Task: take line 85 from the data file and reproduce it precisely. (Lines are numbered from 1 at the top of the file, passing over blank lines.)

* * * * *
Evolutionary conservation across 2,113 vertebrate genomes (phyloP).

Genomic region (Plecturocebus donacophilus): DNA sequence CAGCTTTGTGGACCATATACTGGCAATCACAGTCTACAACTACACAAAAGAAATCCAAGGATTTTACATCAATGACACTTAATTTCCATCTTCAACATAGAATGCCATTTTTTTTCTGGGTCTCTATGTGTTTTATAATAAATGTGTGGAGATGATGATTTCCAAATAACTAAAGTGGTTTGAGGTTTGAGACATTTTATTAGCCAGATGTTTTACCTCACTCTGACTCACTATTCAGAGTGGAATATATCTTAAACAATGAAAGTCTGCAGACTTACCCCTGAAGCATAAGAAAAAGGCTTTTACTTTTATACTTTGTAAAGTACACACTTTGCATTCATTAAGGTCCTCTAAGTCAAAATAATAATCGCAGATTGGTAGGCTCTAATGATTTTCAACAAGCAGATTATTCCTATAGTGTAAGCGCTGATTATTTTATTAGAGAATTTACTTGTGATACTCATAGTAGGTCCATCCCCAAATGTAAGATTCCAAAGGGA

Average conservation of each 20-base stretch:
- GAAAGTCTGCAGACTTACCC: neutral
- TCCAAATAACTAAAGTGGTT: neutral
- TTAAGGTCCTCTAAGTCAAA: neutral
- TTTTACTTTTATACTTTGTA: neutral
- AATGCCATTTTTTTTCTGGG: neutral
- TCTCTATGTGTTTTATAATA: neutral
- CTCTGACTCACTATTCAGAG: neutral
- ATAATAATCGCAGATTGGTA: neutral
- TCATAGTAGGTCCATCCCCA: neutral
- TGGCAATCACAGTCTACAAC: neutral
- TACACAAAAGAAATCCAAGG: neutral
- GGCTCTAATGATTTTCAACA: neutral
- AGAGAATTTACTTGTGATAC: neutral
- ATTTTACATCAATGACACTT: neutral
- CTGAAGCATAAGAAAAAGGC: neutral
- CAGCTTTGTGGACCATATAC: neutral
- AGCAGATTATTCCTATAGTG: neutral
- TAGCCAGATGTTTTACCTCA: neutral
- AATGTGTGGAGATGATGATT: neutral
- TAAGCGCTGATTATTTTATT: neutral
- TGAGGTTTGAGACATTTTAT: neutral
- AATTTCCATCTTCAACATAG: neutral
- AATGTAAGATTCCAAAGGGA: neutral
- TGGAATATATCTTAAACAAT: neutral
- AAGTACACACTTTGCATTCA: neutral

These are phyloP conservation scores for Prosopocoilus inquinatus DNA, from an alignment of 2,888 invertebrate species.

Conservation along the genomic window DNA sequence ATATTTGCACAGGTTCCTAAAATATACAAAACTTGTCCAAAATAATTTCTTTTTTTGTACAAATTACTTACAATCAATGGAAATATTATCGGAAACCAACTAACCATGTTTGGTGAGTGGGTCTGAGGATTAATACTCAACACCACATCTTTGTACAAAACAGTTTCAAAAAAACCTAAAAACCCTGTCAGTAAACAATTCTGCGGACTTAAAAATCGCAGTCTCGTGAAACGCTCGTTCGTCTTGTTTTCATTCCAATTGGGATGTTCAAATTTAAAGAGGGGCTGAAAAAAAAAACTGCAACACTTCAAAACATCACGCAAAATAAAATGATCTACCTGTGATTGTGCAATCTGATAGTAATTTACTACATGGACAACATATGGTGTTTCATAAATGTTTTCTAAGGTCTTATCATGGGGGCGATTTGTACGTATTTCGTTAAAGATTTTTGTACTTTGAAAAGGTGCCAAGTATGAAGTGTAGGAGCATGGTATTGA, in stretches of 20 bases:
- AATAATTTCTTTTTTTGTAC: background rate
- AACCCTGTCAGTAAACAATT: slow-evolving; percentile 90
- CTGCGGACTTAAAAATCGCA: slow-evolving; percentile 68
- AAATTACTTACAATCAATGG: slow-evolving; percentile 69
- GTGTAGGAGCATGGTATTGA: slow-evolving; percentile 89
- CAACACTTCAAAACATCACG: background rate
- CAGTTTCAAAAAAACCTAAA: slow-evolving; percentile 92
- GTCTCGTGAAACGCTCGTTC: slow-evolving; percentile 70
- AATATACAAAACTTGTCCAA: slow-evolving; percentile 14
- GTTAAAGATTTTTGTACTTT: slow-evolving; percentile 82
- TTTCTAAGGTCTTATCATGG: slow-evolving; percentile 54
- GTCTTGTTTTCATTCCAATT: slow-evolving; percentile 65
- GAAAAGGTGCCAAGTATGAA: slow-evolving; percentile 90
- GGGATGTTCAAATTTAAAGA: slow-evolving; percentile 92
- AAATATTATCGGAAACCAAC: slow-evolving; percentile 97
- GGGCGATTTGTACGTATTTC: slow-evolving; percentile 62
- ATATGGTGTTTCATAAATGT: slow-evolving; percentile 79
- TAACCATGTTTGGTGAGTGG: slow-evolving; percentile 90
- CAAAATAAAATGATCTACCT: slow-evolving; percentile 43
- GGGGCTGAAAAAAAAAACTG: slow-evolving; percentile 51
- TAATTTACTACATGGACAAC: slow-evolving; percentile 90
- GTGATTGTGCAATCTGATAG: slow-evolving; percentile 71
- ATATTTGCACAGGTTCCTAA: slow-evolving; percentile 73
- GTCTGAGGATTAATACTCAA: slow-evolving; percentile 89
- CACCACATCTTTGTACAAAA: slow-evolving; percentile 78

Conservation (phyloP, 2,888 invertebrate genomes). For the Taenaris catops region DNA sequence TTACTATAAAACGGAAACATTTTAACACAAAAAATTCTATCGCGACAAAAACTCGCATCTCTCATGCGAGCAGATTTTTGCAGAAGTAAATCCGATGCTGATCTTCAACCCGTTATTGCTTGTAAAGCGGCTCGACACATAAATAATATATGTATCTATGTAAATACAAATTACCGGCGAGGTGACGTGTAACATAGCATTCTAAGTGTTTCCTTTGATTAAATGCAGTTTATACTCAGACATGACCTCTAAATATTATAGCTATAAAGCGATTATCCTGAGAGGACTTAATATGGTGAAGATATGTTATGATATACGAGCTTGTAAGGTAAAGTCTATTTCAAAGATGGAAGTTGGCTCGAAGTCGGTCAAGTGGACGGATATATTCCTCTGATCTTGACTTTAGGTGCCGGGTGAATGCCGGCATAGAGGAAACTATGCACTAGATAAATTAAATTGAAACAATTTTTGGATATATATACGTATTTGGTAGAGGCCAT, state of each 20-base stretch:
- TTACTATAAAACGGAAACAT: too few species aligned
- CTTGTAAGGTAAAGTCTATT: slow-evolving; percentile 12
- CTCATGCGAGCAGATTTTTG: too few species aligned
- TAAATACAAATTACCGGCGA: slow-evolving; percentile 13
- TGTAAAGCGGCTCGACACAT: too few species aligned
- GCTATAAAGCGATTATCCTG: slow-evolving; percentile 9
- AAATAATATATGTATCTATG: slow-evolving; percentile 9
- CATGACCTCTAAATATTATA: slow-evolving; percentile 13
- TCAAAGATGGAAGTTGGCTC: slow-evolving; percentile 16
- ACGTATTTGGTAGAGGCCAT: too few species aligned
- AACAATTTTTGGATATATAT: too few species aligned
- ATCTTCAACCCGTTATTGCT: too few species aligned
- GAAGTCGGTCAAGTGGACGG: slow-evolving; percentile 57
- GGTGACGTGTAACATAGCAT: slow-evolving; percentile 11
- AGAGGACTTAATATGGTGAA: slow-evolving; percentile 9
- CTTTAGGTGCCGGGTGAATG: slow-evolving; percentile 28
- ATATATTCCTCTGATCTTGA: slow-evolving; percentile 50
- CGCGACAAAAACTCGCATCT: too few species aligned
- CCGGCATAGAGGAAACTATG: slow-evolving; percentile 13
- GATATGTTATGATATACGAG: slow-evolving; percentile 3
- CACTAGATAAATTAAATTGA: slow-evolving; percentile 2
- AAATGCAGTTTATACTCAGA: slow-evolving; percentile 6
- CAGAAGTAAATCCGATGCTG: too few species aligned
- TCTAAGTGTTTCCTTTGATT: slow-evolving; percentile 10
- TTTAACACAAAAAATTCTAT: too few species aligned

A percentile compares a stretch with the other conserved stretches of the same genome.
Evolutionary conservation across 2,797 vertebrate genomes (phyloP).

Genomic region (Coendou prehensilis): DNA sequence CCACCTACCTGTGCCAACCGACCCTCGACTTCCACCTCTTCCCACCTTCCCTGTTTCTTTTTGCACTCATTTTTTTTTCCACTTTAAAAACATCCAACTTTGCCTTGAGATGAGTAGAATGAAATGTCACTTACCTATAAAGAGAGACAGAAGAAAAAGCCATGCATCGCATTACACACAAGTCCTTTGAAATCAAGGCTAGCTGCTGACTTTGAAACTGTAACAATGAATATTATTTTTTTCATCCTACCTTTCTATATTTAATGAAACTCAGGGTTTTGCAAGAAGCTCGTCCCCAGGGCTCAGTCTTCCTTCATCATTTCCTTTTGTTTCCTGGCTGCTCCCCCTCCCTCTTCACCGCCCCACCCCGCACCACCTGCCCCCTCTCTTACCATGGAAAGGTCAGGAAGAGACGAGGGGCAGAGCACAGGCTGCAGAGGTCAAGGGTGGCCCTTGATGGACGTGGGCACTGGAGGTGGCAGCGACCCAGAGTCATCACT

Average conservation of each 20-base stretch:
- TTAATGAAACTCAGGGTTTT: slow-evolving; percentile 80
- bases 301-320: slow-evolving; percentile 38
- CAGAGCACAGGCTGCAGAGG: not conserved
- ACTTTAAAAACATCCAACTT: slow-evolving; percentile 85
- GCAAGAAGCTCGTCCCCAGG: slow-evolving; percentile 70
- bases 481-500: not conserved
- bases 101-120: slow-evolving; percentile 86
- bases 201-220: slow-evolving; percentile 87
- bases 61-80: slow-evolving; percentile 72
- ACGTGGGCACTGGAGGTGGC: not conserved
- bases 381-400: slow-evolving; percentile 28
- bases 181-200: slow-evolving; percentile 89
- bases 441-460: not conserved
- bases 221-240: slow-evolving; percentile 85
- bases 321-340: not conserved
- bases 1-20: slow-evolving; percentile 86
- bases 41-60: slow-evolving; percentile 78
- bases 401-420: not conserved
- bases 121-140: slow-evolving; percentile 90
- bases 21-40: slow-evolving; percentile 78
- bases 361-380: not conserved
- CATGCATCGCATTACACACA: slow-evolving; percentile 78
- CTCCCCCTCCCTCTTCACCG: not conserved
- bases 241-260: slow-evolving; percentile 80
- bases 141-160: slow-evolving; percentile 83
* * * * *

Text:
Average conservation of each 20-base stretch: